As good as gear is getting in general, it’s still very rare to come across a piece of kit that, after 2 years’ regular use, leaves almost nothing to be desired. Exposure’s compact Diablo helmet/bar light is just such a piece of equipment. Since purchasing my (Mk. 1) Diablo, improving electronics and LED emitters have led to two subsequent models- and an amazing 39% jump in claimed output (from 700 to 957 lumen on high). Read on to find out why the Diablo is with me on most commutes and every night ride (or ride that might turn into a night ride).
At 124g (claimed) for the Mk. 3 light and simple/secure helmet mount, the Diablo all but disappears on my head. The “weatherproof” construction (CNC machined in England) has indeed weathered some serious downpours without complaint. For 2012, the Diablo has added a covered, gold-plated Smart Port, which is used for charging, for external batteries, or to power external accessories. The back of the light now features a notch that makes the power switch (which is about the same size as the Smart Port) easier to find with gloved hands. All in all, the Diablo is a very satisfying piece of equipment to handle.
Because LEDs lose efficiency as their temperatures rise, Exposure’s Intelligent Thermal Management actively manages the power that the three Cree XPG R5 emitters see- and as a result the heat they generate. Doing so not only allows Exposure to wring the maximum light out of the LEDs under ideal conditions, but also to better manage power consumption as things heat up and keep output levels consistent during cold or warm spikes. The recessed collimated len- which looks like a tiny honeycomb- puts out more of a spot than some Exposure models (appropriate for a helmet mount) without any rings or abrupt changes in coverage.
Though the 1hr runtime on high may sound awfully short, dropping output to medium (a very usable ~680 lumen) or low (~475 lumen) increase the battery’s life to 3 and 10 hours, respectively. The very bright flash mode is good for days. During the shoulder seasons and in poor weather, having the flashing Diablo on my helmet allows me to easily get the attention of surrounding traffic while having plenty in reserve to ride home on medium should the day run long. When locking a bike outside, there’s nothing left on the bike- an big bonus when locking in public spaces or running late.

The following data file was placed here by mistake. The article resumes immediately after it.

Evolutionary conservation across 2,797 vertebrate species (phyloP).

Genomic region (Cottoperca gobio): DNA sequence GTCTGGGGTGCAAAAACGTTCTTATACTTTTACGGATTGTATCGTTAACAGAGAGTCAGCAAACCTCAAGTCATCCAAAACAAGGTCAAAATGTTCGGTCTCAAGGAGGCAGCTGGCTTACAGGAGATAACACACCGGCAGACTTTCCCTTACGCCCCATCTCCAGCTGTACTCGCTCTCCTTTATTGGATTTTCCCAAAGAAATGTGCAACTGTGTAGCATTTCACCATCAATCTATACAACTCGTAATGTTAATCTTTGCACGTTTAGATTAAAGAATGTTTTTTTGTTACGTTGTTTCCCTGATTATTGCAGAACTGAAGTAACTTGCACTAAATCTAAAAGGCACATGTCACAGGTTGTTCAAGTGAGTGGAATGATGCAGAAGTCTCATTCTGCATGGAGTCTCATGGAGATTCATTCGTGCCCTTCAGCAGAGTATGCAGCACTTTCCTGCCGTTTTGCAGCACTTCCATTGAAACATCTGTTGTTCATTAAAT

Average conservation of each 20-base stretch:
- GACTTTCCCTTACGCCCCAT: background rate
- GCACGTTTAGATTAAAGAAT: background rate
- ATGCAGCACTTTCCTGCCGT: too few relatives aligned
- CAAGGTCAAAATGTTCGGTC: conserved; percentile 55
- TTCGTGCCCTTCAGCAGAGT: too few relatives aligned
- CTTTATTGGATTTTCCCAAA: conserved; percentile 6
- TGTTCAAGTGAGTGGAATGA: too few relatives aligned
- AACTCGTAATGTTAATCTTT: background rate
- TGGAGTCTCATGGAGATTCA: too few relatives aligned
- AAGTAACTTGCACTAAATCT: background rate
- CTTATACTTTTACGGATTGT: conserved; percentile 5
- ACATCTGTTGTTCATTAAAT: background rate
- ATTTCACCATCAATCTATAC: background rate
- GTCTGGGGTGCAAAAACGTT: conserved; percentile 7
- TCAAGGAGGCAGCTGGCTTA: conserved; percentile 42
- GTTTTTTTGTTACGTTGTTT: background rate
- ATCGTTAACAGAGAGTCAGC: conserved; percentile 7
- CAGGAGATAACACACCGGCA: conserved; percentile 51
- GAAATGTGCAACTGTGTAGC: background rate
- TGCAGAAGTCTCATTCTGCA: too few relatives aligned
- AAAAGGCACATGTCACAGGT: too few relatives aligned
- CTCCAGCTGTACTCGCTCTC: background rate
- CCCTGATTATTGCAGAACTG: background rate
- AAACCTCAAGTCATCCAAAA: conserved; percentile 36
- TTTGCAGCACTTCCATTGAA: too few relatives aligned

For mountain bike riding, adding Exposure’s $130 3-cell piggyback battery quadruples the run time to 4 hours on high. Sure, doing so negates some of the advantages of a self-contained lightset- but throwing a small battery in my pack is a small price to pay to enjoy nearly 1,000 lumen for four hours. Combining the Diablo with a MaXx D (which pumps out 1,200 lumen for 3 hours- or about 900 lumen for 10 hours) or any other bar light will generate giggle-inducing levels of light while allowing for imprudent off-road speeds. Because of its compact size, I have also learned to carry the Diablo along for big days out. It adds virtually nothing to a big pack but having light can make the difference between spending the night or riding out should something go wrong.
As far as complaints go, I have very few. The included helmet mount doesn’t work great with all of my helmets and it can take a bit of experimentation to find a vent that has enough room to keep the inner piece from touching my rider’s. Unless it’s been changed since Mk. 1, the Diablo also preferentially drains the internal battery before using any external power- not a huge deal, but worth keeping in mind for 24hr race light planning.
Though I’ve only had the Mk. 3 Diablo for a short time, my experience with the Mk. 1 (and Mrs. Marc’s experience with her Mk. 2) leave little reason to worry about the new version’s durability. US distributors Ibex Sports handle all service here in the US and, after period of purely consumer-direct sales, Exposure lights are also available through bike shops. Buying from a US shop or Ibex will ensure that the lights come with the correct charger, too- something that is pretty important.
While not as inexpensive as some generics, the Diablo is certainly competitive for its size and output. The light’s construction is probably the best that I’ve felt- an impression backed by my (and others’) experience. Really, though, it’s the form factor that makes the Diablo painless to use in commuting, mountain, and backcountry settings- and has helped me get every penny’s worth out of mine.